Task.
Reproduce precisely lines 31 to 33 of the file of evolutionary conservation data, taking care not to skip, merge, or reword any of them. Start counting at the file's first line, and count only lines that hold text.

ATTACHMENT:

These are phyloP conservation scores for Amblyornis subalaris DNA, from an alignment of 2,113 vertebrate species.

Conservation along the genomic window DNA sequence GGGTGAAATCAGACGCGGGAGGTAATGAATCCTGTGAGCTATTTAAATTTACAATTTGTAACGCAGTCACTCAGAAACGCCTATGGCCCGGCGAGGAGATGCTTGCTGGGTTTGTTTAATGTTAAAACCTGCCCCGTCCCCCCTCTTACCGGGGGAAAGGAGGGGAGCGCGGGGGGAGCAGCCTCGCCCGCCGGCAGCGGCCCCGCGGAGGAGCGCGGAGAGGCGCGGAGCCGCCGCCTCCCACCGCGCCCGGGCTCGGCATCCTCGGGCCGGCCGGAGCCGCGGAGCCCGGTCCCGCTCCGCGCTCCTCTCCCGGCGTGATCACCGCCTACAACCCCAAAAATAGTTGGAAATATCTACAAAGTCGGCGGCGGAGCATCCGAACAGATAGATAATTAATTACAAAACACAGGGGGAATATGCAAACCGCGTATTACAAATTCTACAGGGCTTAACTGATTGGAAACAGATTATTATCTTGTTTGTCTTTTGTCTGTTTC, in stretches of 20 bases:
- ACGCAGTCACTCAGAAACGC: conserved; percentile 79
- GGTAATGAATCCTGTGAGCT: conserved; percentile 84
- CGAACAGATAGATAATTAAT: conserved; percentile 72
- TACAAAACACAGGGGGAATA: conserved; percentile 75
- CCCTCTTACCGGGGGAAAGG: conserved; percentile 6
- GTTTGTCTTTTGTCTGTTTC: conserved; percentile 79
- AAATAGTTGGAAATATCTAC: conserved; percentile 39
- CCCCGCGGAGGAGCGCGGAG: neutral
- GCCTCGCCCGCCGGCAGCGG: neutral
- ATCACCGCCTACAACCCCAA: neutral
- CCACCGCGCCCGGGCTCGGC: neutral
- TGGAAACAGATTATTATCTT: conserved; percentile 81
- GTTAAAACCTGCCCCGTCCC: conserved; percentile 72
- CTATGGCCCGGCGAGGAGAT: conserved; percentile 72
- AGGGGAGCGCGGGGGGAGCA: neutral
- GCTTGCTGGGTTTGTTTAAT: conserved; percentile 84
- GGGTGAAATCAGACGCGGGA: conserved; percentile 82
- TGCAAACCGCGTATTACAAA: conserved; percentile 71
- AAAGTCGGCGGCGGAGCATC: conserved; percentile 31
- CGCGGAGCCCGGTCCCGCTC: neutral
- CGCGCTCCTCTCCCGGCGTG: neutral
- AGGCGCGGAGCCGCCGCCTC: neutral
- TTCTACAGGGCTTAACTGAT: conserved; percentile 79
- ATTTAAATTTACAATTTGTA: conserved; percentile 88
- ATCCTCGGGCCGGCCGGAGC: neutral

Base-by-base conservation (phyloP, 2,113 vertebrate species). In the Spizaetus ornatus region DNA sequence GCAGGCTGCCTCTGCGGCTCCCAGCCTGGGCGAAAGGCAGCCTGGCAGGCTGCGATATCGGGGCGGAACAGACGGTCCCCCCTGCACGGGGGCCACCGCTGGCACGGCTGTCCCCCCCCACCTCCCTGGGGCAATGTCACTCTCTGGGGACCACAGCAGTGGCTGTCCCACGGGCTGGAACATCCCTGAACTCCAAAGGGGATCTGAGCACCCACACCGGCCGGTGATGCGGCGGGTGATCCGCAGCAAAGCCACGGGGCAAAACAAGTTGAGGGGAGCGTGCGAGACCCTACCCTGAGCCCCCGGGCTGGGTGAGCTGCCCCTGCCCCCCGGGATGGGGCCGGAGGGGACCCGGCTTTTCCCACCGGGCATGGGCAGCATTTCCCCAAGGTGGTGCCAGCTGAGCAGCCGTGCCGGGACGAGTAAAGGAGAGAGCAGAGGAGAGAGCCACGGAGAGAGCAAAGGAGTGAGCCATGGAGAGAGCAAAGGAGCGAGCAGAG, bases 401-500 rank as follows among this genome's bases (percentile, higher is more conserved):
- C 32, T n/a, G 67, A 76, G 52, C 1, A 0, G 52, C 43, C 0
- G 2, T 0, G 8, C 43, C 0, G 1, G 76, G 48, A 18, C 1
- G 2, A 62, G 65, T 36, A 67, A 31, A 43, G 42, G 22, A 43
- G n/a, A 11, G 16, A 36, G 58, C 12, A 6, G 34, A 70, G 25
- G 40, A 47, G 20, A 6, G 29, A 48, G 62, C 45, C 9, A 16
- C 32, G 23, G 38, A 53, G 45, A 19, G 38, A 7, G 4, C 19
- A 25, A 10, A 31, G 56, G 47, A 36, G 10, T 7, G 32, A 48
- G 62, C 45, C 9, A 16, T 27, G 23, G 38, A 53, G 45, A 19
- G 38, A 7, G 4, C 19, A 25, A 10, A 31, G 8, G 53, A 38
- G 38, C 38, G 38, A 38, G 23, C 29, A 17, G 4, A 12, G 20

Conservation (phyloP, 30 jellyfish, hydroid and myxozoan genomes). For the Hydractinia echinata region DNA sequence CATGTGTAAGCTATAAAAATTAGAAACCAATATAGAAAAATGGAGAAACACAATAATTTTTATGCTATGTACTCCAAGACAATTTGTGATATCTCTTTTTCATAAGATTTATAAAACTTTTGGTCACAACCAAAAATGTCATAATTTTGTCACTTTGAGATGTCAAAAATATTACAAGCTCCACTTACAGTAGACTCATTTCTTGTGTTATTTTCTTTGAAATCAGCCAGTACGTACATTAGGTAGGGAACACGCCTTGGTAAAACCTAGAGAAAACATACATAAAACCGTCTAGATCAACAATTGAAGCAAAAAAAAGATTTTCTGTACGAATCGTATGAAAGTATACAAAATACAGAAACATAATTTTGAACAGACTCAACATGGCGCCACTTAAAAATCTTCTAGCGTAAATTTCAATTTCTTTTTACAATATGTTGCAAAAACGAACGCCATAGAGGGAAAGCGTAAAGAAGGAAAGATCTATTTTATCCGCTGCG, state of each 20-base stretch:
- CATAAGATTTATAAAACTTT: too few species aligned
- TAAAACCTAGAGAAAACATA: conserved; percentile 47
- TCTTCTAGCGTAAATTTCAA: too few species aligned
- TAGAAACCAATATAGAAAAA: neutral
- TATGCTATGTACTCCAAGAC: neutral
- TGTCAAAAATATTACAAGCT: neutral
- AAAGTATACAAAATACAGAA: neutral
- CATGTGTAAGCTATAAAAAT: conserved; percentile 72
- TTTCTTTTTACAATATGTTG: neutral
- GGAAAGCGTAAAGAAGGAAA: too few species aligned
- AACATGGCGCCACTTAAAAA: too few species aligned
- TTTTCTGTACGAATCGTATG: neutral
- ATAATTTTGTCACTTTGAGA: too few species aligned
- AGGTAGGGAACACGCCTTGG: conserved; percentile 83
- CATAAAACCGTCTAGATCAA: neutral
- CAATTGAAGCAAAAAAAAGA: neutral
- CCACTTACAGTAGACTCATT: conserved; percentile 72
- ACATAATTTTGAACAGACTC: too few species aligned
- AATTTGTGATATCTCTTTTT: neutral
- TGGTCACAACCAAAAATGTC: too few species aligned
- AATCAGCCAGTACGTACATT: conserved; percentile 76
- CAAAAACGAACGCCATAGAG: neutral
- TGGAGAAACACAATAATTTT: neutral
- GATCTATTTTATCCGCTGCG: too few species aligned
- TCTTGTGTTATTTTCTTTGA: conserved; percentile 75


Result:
- G 2, A 62, G 65, T 36, A 67, A 31, A 43, G 42, G 22, A 43
- G n/a, A 11, G 16, A 36, G 58, C 12, A 6, G 34, A 70, G 25
- G 40, A 47, G 20, A 6, G 29, A 48, G 62, C 45, C 9, A 16